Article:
Regenerative Endodontic Therapy 101

Categories: Miscellaneous

Root CanalRoot canal therapy saves millions of teeth each year. But sometimes, it isn’t enough. This is where regenerative endodontic therapy comes in. With regenerative endodontic therapy, endodontists can replace damaged structures in the teeth and restore functionality to infected or even necrotic root canal systems, thereby helping their patients retain their true teeth.

How Does Regenerative Endodontic Therapy Work?

While there are many types of regenerative endodontic treatment procedures, it is vital to know the procedure that most endodontists use. According to the American Association of Endodontics (AAE)’s Clinical Considerations for a Regenerative Procedure, possible candidates for regenerative endodontic treatment are patients who have a necrotic pulp, an immature apex, and a pulp space that is not necessary for post and core. Additionally, these patients should have no allergic reaction to the medication that will be given to them during the procedure. those with teeth that have a necrotic pulp, pulp space not needed for post and core, and an immature apex can get regenerative endodontic treatment, as long as they are also compliant and not allergic to the medication that will be given to them during the procedure.

During the first appointment, the endodontist should discuss the risks and benefits of the procedure after the initial diagnosis of the condition. The first step of the procedure is to anesthetize the tooth and to isolate it using a dental dam. Then, an access opening is created. Profuse, gentle irrigation with 20 mL sodium hypochlorite (NaOCl) is done to reduce the possibility of irrigants being extruded into the periapical space. Afterwards, the canals are dried with paper points and then calcium hydroxide or a low concentration of triple antibiotic paste is delivered into the canal system via a syringe. Lastly, the tooth is sealed with a temporary filling and the patient is dismissed for one to four weeks.

At the second appointment, the patient’s response to the initial treatment is assessed. The endodontist checks for signs of infection. If none are found, the tooth is once more isolated with a dental dam and the appropriate local anesthetic is applied. After making a coronal access opening, the tooth is again irrigated with 20 mL of ethylenediaminetetraacetic acid, followed by normal saline. The antimicrobial medication is removed completely. Then, the canal is dried with a paper point. Once it is dry, bleeding is induced in the canal system by placing a file in the canal. The bleeding is stopped at a level that allows for the addition of 3-4mm of the restorative material. A resorbable matrix is then placed above the blood clot. After that, about 3 mm of mineral trioxide aggregate is placed, followed by capping material.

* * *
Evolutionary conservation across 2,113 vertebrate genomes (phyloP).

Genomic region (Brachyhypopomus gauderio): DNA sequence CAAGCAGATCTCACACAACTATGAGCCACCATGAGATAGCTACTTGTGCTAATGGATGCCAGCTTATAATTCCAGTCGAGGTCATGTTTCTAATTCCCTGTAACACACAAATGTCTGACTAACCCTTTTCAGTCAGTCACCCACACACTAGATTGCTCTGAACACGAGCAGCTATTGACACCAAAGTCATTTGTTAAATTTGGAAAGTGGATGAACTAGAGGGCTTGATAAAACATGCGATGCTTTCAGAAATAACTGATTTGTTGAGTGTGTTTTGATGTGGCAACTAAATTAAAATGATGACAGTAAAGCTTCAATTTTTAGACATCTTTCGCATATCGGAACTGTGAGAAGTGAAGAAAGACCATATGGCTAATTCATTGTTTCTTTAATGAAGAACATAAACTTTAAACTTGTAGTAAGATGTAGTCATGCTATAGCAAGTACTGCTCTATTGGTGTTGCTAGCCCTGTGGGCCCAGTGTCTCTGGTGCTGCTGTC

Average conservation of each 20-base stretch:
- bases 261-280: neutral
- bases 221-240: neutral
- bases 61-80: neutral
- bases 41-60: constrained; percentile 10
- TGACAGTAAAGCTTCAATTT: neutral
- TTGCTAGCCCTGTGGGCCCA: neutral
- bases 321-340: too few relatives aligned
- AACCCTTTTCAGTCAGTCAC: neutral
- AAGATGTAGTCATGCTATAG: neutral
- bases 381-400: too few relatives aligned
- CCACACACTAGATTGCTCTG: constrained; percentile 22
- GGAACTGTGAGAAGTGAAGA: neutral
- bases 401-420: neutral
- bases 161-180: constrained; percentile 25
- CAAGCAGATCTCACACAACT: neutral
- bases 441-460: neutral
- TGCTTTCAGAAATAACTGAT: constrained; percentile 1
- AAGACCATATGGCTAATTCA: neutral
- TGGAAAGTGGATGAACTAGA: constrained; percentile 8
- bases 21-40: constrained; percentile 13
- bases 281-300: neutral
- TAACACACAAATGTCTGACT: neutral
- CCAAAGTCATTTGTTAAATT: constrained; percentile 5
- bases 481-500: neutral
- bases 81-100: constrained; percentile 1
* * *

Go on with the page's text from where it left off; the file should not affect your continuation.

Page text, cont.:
Is It Effective?

Regenerative endodontic therapy is very effective, though it does have its limitations. For one, it is a very sensitive procedure that requires considerable training. Another limitation is that it causes tooth discoloration. However, this is an issue that can be easily fixed by using a double antibiotic paste (i.e., metronidazole and ciprofloxacin) or calcium hydroxide.

Despite its limitations, the overall benefits are noteworthy. Regenerative endodontic therapy saves more teeth and impacts patients’ lives more positively than a regular root canal. In fact, this treatment has the potential to revolutionize endodontic treatment as a whole.

If you’re looking for an endodontist who can expertly perform regenerative endodontic therapy, you can turn to none other than Creekside Endodontics. We know how much pain an infected tooth can cause, which is why we offer our endodontic services.

For more information, don’t hesitate to get in touch with us. We would be more than happy to hear from you!